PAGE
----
A price index is calculated for a period of several years without being necessary to alter the basket of representative products or the weights, indeed the current EU APIs refer to 2015 base year with almost the same basket of selected items as in 2010. Changes only need to be introduced when the basket products and their relative importance make the basic structure inappropriate.

The producer prices index of agricultural products (output) represents the measure of transaction prices reflecting  revenue  received  by  the  producer  for  goods  and  services  actually sold to customers over a period. The value weight associated to each elementary index of an output product is equal to the value of the sales of this product (exclusive of VAT) over the base period. In the framework of the EU API, the value of sales:

  • include the value of production sold to dealers
  • include the value of direct sales by farmers of crop products made to other agricultural units;
  • include the value of direct sales by farmers on the domestic market
  • include the value of direct sales by farmers abroad (direct exports)
  • include the value of products processed on the farm, which, except in the case of olive oil and grape must or wine, must be calculated on the basis of the quantities and prices of the raw materials from which they are made
  • include the value of product related levies/taxes (other than deductible VAT)
  • exclude the value of any monetary compensation received by farmers in respect of the destruction of given quantities of products
  • exclude the value of subsidies on products which farmers might have received
  • exclude the value of consumption of own produce on agricultural holdings
  • exclude the value of products sold from private, non-agricultural gardens
  • exclude the value of changes in stock.

Furthermore, the elementary indices of animal prices refer to animals leaving agriculture (slaughter or export) and the weight is calculated as the value of the corresponding sales. Imports of animals are regarded as negligible.


The index of purchase prices of the means of agricultural production (input) is the measure of transaction prices reflecting the expenditure incurred by farmers in purchasing the means of production (goods and services as well as investment goods), including crop products from other agricultural units for intermediate consumption, over a given period.  It is the basic value for calculating the value weights of the input index if it falls in the base period. It includes taxes less subsidies on products (but excludes deductible taxes like deductible VAT).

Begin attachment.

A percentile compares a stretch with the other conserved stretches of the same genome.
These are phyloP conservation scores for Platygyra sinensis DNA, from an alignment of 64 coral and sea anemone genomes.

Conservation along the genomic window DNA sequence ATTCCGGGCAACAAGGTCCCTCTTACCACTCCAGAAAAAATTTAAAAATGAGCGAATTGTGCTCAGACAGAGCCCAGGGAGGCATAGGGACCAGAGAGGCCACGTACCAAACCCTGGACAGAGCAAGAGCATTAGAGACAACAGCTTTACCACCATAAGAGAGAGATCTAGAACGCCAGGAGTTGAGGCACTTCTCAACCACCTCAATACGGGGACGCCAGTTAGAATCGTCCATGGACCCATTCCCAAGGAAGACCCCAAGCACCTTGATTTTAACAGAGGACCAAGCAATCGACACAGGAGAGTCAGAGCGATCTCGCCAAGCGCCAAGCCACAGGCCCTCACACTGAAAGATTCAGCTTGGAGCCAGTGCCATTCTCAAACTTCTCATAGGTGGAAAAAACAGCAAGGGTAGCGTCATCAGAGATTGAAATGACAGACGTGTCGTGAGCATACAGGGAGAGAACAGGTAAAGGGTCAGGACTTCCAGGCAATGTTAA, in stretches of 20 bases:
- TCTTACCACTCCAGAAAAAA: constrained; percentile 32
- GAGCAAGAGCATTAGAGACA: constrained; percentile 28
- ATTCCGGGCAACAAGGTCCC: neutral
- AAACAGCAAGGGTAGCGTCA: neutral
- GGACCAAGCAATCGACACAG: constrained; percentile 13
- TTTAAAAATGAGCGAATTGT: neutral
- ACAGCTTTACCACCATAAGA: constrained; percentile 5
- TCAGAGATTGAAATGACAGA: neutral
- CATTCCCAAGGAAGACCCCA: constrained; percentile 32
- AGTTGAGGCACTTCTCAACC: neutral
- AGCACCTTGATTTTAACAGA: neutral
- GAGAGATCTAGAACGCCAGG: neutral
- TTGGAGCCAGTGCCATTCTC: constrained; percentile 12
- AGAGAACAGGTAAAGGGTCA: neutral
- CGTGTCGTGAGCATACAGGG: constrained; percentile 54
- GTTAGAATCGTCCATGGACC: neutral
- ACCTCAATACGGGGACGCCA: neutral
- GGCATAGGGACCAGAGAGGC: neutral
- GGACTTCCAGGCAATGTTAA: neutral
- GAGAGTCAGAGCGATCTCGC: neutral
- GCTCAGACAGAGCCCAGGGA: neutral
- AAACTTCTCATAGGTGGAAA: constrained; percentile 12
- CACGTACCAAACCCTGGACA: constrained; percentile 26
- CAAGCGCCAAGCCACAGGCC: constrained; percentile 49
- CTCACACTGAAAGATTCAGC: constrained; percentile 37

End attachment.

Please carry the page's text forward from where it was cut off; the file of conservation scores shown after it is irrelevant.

In the framework of the EU API, it is assumed by convention, that fertilisers and feeding stuffs purchased are used in the same production period and that there are no stocks on farm. Moreover, the field of observation of the input price indices does not cover the whole of the operating expenditure of the agricultural sector.

Concerning the weights used to calculate the aggregate index for Goods and Services contributing to agricultural investment, it accounts for the expenditure incurred by farmers over the base period in purchasing this kind of goods and services.

3.5. Statistical unit

Prices should be recorded at points which are as close as possible to those of the transactions which the farmer actually undertakes. This means that product prices should be recorded at the first marketing stage so as to best indicate the actual producer prices received by farmers. Similarly the prices paid by farmers for their means of production should be recorded at the last marketing stage, that at which the items arrive on the farm, so as to best indicate the purchase prices paid by farmers.

3.6. Statistical population

The transactions of the national farm, as a single holding treating the whole agricultural sector, are represented in the EU APIs.

3.7. Reference area

The EU APIs refer to the Member States at national level.

3.8. Coverage - Time

The Eurostat dissemination database ( provides the time series referring to the base years, related to 1995, 2000, 2005, 2010 and 2015.From 1995 to 2005, data collection referred to annual and monthly indices.  From 2005, monthly data collection was interrupted, whereas Member States kept providing information on both quarterly and annual indices.

For EU-15 (1995=100), annual indices are available from 1995 to 2003 and monthly indices are available from 1997.

EU-15, EU-25 and EU-27 (2000=100), annual indices are available from 1995 to 2008 and quarterly indices from 2001. While, monthly data are available for EU-15 and EU-25 from 2000 to 2005.

EU-15, EU-25 and EU-27 (2005=100), aggregations are available for annual and quarterly indices from 2005 to 2012.

EU-28 (2010 =100) aggregate annual and quarterly indices are available from 2010 to 2017. For this period, the EU-28 aggregate does not include Estonia.

EU-28 (2015 =100) aggregate annual and quarterly indices are available from 2015 to 2019, including the 28 Member States.

EU-27(2015 =100) aggregate annual and quarterly indices are available from 2015 onwards, including the 27 Member States (without United Kingdom).

3.9. Base period